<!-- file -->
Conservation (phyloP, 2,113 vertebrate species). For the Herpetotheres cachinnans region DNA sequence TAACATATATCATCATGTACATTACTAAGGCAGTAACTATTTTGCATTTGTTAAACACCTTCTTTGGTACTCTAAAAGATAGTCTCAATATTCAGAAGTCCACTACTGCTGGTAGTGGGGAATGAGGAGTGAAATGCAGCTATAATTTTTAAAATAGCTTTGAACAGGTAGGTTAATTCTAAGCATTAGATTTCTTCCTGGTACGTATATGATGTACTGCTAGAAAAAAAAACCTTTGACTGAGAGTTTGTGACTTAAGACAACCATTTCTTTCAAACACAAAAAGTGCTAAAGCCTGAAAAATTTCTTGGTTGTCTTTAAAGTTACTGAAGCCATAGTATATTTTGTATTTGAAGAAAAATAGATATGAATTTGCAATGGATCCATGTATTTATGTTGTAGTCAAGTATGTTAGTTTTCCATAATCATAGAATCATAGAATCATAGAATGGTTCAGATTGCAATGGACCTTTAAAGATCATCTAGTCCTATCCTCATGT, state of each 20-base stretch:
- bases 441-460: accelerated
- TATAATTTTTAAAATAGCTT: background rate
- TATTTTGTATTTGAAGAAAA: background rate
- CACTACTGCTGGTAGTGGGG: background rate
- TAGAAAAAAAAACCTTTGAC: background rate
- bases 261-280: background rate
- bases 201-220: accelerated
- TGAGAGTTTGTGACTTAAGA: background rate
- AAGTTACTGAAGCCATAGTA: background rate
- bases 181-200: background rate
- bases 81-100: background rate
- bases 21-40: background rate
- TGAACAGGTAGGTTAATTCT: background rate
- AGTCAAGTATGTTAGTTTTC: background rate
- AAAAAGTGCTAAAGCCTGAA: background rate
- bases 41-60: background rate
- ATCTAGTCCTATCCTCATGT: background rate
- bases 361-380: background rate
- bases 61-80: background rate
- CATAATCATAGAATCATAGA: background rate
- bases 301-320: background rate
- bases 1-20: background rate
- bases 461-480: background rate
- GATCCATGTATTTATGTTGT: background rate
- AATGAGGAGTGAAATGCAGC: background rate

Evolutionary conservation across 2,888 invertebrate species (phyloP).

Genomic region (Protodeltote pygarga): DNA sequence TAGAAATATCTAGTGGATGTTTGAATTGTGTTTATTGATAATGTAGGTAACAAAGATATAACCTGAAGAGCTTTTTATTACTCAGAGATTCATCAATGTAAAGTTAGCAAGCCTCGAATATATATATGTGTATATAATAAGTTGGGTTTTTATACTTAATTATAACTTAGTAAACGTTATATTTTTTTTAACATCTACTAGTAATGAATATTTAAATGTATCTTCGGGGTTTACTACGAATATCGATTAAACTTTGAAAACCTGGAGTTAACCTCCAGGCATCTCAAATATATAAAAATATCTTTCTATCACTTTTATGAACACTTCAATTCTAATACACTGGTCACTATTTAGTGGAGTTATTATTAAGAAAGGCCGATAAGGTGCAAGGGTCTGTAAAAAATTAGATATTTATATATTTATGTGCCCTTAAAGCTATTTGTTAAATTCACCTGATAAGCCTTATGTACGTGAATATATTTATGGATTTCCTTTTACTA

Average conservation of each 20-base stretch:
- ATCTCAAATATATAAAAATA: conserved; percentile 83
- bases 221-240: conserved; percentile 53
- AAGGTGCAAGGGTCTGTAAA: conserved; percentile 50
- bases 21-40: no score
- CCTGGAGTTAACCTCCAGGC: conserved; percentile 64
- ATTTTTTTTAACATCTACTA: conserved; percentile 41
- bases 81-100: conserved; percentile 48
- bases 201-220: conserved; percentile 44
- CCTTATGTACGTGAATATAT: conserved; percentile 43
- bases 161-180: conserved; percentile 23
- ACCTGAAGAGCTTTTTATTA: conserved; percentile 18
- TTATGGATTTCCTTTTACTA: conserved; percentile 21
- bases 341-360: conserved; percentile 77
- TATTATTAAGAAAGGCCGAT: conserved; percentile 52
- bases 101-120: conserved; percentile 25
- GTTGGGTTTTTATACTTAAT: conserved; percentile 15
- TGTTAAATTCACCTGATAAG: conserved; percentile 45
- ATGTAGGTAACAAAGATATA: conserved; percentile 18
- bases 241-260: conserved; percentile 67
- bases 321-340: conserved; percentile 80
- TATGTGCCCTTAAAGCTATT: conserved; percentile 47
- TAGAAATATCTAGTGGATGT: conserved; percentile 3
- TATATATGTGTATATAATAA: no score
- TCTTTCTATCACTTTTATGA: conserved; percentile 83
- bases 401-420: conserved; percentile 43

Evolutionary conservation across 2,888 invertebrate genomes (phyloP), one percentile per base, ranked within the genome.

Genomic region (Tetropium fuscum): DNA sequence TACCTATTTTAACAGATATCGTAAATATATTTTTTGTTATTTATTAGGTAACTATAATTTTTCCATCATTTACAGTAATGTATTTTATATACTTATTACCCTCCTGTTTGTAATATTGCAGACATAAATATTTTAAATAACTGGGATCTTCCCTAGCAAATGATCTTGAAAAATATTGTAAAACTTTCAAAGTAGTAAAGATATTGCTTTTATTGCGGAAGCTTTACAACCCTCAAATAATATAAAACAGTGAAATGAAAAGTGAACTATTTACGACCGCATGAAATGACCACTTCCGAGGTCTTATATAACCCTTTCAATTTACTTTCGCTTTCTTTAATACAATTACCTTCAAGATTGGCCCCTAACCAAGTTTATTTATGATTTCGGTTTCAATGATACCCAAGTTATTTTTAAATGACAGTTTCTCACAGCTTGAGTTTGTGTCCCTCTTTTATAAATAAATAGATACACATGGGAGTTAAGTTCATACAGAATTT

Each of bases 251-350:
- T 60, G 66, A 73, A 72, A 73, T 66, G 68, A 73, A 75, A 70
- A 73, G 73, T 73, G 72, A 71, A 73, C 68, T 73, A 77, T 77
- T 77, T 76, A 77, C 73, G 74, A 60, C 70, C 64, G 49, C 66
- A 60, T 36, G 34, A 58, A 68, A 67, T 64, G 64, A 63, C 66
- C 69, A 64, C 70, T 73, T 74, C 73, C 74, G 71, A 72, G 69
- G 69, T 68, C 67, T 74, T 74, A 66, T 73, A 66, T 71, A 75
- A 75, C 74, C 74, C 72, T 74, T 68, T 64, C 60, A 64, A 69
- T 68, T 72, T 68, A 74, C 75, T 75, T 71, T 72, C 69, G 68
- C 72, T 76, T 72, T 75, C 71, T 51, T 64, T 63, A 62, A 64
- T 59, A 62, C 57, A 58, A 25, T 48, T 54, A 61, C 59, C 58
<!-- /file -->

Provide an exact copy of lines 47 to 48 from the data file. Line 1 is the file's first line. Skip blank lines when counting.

- ATGTAGGTAACAAAGATATA: conserved; percentile 18
- bases 241-260: conserved; percentile 67